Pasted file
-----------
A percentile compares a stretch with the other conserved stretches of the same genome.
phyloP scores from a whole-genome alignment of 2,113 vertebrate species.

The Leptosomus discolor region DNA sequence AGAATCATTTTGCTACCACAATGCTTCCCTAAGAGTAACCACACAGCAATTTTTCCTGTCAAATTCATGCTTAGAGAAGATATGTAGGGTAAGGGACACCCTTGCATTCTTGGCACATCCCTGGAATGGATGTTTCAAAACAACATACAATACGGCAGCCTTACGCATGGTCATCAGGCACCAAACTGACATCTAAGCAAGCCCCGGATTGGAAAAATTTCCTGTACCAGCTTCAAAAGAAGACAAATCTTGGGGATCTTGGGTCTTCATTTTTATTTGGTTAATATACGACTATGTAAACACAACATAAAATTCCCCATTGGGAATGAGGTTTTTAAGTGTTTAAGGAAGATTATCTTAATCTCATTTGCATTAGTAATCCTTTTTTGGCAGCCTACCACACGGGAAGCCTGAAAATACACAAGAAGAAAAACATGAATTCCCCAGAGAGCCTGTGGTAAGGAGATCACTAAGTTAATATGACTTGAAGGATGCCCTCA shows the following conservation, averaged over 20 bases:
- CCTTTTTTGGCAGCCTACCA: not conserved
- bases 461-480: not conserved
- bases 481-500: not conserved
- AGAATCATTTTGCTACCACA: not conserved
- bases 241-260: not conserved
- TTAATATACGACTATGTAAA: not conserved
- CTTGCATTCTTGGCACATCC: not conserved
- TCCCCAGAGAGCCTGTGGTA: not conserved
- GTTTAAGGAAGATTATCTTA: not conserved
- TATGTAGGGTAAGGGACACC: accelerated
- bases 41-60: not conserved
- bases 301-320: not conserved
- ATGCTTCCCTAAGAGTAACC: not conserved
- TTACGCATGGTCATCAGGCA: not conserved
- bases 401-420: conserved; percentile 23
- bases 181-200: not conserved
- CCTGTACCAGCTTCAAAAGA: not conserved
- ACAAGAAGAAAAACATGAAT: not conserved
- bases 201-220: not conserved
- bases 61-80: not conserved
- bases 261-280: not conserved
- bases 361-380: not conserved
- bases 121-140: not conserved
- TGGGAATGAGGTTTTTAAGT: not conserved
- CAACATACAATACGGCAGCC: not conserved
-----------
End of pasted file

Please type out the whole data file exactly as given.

A percentile compares a stretch with the other conserved stretches of the same genome.
phyloP scores from a whole-genome alignment of 2,113 vertebrate species.

The Leptosomus discolor region DNA sequence AGAATCATTTTGCTACCACAATGCTTCCCTAAGAGTAACCACACAGCAATTTTTCCTGTCAAATTCATGCTTAGAGAAGATATGTAGGGTAAGGGACACCCTTGCATTCTTGGCACATCCCTGGAATGGATGTTTCAAAACAACATACAATACGGCAGCCTTACGCATGGTCATCAGGCACCAAACTGACATCTAAGCAAGCCCCGGATTGGAAAAATTTCCTGTACCAGCTTCAAAAGAAGACAAATCTTGGGGATCTTGGGTCTTCATTTTTATTTGGTTAATATACGACTATGTAAACACAACATAAAATTCCCCATTGGGAATGAGGTTTTTAAGTGTTTAAGGAAGATTATCTTAATCTCATTTGCATTAGTAATCCTTTTTTGGCAGCCTACCACACGGGAAGCCTGAAAATACACAAGAAGAAAAACATGAATTCCCCAGAGAGCCTGTGGTAAGGAGATCACTAAGTTAATATGACTTGAAGGATGCCCTCA shows the following conservation, averaged over 20 bases:
- CCTTTTTTGGCAGCCTACCA: not conserved
- bases 461-480: not conserved
- bases 481-500: not conserved
- AGAATCATTTTGCTACCACA: not conserved
- bases 241-260: not conserved
- TTAATATACGACTATGTAAA: not conserved
- CTTGCATTCTTGGCACATCC: not conserved
- TCCCCAGAGAGCCTGTGGTA: not conserved
- GTTTAAGGAAGATTATCTTA: not conserved
- TATGTAGGGTAAGGGACACC: accelerated
- bases 41-60: not conserved
- bases 301-320: not conserved
- ATGCTTCCCTAAGAGTAACC: not conserved
- TTACGCATGGTCATCAGGCA: not conserved
- bases 401-420: conserved; percentile 23
- bases 181-200: not conserved
- CCTGTACCAGCTTCAAAAGA: not conserved
- ACAAGAAGAAAAACATGAAT: not conserved
- bases 201-220: not conserved
- bases 61-80: not conserved
- bases 261-280: not conserved
- bases 361-380: not conserved
- bases 121-140: not conserved
- TGGGAATGAGGTTTTTAAGT: not conserved
- CAACATACAATACGGCAGCC: not conserved